Jennifer Murgia is an author who writes YA fiction and I’ve been in love with her books for quite a while. I devoured Between These Lines and Forest of Whispers. You can imagine that I was more than a little excited when I found out that Forest of Whispers was getting a sequel: Castle of Sighs. For the occasion of it’s release I asked Jennifer if she wanted to do an interview about her research processes. The thing is that both FoW and CoS are set in the real world (17th century Germany). And I was more than a little curious to find out how she combined the real world with a work of fiction.
Forest of Whispers and Castle of Sighs take place in the Black Forest of Germany, near Burg Eltz. Did you know from the start this was where you wanted the book to take place?
Yes, I did. I wanted to tell a tale that revolved around true witch hunts and most of the witch hysteria we know of began in Europe, specifically Germany. I only felt it fitting to begin my story there and tell of what sparked many witch tales to come. So often we hear of witch persecution in England or Salem, but I wanted to tell a different type of story—one that began long ago and peaked during the Hundred Year’s War. The Black Forest has always been surrounded by a veil of mystery, breathing life into many fairy tales—take Snow White, for example. But the Black Forest is a real place and it only made sense to formulate a tale that could have been true in that setting.
Have you also considered to work with a complete fictional world?
Yes, I have considered working in a completely fictional world for other books (particularly the one I am brewing in my head at this very moment!) but there’s a sense of satisfaction while researching for me. It helps me make a significant connection with the characters if I base a novel on truth.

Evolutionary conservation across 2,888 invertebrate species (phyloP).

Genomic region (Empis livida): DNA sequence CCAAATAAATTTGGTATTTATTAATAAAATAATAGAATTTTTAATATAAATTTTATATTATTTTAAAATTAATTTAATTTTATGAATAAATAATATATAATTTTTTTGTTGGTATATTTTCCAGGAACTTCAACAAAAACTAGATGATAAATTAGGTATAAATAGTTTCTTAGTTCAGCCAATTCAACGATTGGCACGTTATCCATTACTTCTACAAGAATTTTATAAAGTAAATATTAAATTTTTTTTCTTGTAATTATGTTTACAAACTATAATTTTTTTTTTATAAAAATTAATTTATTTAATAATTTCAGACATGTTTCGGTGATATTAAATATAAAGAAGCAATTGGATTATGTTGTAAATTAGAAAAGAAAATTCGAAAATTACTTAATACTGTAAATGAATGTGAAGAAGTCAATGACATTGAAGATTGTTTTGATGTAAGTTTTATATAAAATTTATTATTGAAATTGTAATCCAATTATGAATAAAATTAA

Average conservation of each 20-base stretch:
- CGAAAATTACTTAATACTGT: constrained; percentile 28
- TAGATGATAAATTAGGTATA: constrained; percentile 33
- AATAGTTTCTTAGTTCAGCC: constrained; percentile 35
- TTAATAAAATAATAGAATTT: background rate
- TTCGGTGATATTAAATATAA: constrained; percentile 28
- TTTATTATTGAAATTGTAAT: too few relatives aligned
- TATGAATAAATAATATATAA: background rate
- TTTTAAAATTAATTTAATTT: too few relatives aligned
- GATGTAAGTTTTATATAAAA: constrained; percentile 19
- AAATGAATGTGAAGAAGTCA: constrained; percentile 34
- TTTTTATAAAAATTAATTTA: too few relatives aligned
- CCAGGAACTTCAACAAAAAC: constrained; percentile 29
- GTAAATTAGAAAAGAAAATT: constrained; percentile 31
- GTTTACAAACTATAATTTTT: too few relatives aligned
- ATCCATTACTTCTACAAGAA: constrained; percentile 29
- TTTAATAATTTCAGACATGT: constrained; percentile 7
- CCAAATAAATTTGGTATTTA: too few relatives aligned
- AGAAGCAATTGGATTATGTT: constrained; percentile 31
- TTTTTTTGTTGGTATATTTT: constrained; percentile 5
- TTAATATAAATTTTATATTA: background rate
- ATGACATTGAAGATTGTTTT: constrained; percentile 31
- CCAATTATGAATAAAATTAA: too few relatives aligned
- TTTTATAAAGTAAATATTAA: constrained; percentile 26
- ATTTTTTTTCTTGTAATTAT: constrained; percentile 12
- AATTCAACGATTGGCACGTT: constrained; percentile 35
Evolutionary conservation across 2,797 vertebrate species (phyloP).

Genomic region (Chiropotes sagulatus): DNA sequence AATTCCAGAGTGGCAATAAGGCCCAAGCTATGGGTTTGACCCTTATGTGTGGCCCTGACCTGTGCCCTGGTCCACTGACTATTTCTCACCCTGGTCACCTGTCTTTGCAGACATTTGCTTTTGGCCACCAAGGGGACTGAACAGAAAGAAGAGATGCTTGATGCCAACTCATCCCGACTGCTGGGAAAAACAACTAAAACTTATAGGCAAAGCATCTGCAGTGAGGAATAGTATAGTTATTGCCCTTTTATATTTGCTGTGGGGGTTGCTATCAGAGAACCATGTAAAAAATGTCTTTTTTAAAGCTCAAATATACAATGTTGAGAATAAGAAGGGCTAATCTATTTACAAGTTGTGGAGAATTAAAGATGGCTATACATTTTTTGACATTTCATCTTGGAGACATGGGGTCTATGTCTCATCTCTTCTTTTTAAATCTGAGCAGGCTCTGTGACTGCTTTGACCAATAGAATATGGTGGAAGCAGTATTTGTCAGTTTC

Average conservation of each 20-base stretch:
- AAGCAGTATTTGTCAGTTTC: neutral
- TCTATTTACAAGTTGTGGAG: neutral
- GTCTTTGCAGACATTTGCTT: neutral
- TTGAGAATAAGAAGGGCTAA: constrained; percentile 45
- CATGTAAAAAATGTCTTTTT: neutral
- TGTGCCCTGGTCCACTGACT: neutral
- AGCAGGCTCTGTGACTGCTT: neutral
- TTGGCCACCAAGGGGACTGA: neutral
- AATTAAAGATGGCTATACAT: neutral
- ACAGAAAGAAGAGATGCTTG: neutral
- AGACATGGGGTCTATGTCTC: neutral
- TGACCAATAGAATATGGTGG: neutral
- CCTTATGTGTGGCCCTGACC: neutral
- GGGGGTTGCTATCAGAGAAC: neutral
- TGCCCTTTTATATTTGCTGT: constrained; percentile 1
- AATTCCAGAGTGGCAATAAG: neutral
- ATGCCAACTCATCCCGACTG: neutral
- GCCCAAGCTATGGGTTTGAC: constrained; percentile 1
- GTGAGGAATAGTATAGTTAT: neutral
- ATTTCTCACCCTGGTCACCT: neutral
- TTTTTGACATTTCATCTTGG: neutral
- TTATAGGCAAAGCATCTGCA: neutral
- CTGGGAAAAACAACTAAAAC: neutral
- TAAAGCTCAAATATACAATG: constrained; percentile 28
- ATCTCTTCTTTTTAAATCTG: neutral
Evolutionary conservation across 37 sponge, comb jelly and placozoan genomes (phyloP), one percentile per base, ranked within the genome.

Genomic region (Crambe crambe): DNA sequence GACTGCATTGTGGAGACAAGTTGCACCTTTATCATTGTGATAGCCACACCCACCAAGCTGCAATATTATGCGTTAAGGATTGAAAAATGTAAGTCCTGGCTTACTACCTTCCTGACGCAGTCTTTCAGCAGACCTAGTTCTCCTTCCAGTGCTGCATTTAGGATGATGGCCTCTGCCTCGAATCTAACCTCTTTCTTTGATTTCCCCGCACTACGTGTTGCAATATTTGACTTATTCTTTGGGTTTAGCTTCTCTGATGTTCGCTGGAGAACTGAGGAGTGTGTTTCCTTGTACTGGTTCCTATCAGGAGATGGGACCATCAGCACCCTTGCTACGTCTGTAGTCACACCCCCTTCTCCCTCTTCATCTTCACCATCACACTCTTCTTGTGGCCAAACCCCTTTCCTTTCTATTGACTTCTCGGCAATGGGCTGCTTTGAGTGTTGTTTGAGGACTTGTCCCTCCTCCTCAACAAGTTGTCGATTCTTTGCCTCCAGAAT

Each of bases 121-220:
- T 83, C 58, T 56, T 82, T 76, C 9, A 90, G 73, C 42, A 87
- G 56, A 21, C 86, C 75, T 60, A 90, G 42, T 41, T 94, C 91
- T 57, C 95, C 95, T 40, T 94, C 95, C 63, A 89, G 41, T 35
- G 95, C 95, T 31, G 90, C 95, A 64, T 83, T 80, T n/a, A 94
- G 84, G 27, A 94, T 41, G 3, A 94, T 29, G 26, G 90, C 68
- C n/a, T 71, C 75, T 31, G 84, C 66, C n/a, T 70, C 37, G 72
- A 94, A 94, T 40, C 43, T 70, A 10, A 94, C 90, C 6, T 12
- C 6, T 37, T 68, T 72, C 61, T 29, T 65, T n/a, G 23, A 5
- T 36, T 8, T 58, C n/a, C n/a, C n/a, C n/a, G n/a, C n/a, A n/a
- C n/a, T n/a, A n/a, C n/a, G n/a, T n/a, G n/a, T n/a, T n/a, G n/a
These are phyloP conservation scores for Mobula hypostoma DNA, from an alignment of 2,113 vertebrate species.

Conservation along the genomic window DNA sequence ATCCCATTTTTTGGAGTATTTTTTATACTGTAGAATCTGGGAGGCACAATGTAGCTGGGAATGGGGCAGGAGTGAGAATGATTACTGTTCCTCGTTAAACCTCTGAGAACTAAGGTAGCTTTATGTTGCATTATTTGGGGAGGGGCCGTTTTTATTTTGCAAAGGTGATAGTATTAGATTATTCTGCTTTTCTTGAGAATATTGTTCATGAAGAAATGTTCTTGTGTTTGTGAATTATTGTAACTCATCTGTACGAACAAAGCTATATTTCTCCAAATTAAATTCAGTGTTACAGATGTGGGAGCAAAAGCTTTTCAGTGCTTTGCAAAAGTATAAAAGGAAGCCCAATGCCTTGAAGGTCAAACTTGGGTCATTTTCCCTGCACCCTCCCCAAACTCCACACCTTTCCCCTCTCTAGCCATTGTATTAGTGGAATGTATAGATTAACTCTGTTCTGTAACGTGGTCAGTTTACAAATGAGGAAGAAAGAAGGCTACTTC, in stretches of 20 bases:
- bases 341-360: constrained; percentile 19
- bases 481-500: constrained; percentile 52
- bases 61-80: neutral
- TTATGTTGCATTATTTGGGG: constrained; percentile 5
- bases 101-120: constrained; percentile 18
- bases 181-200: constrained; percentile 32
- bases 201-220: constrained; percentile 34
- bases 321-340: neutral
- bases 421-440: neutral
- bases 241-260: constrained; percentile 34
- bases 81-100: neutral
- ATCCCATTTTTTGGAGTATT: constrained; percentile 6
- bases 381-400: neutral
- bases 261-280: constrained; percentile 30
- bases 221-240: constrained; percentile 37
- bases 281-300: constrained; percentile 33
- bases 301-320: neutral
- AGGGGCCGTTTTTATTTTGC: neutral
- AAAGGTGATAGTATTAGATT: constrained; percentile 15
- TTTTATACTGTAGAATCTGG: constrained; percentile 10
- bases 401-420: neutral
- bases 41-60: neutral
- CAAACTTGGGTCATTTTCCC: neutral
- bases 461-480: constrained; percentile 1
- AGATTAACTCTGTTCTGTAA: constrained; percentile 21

Where did you start with your research for the books, with maps, history books, …? And how did you keep track of everything?
My research began with the Black Forest, which is not only a terrifying place in the series but a safe haven for my protagonist, Rune. I created a file that included maps, links to many online sites, including travel sites and urban legends, and numbered each significant point I wanted to include based on the sections of the books.
Have you visited the locations where the books take place (e.g. Burg Eltz)?
No, but I hope to one day! Who knows, it may spark an idea for a future installment:)
You must have come across some interesting facts in your research. Was there a particular thing that really stood out to you?
Researching the witch hysteria really opened my eyes to the horror of that time. 17th century Germany was NOT a nice time to live in and so many innocent people fell victim to what could be compared to modern-day bullying—only taken to the extreme. The very idea of how women and children (and yes, men too) were tortured into producing false confessions was highly disturbing to me. Nearly 60,000 people were executed in Bamberg alone and most of it stemmed from religious uprising. So very sad.
Throughout the process, was there anything that was such a pain to research that you wish you didn’t have to research it?
To be honest, I enjoyed the entire research process. I learned a lot … from the herbs and plants that are native to the area of Germany depicted in the story, to how long it would take to travel by foot or horseback. I went as far as to pull up maps of the areas and follow streams in high definition from one village to the next so I would fully experience what my characters did!
Which of the places you have researched for the novels (e.g. Burg Eltz or the Black Forest) did you find particular interesting to research, and why?
Burg Eltz was very interesting to research. It’s such a beautiful castle that still draws flocks of tourists to it. It was owned by the same family for years and has undergone several renovations, keeping the authenticity of the time.
Another interesting structure in my series was the famous Drudenhaus—the witch prison in Bamberg, which is no longer standing. It was a difficult place to research since not much was found on it, but it apparently horrifying. It was sort of the last place you went to if you were found guilty of witchcraft and I can imagine it to be much like a “death house”.
In general, did you like the researching process for using real places in a work of fiction?
I always enjoy researching –that’s just the scholar geek in me:) It allows me to make a full connection with the story I’m striving to tell—one that is already so real in my head.
Thank you so much for joining us on the blog today Jennifer Murgia. For all my visitors: Make sure to pick up a copy of any of Jennifer’s books. You won’t regret it!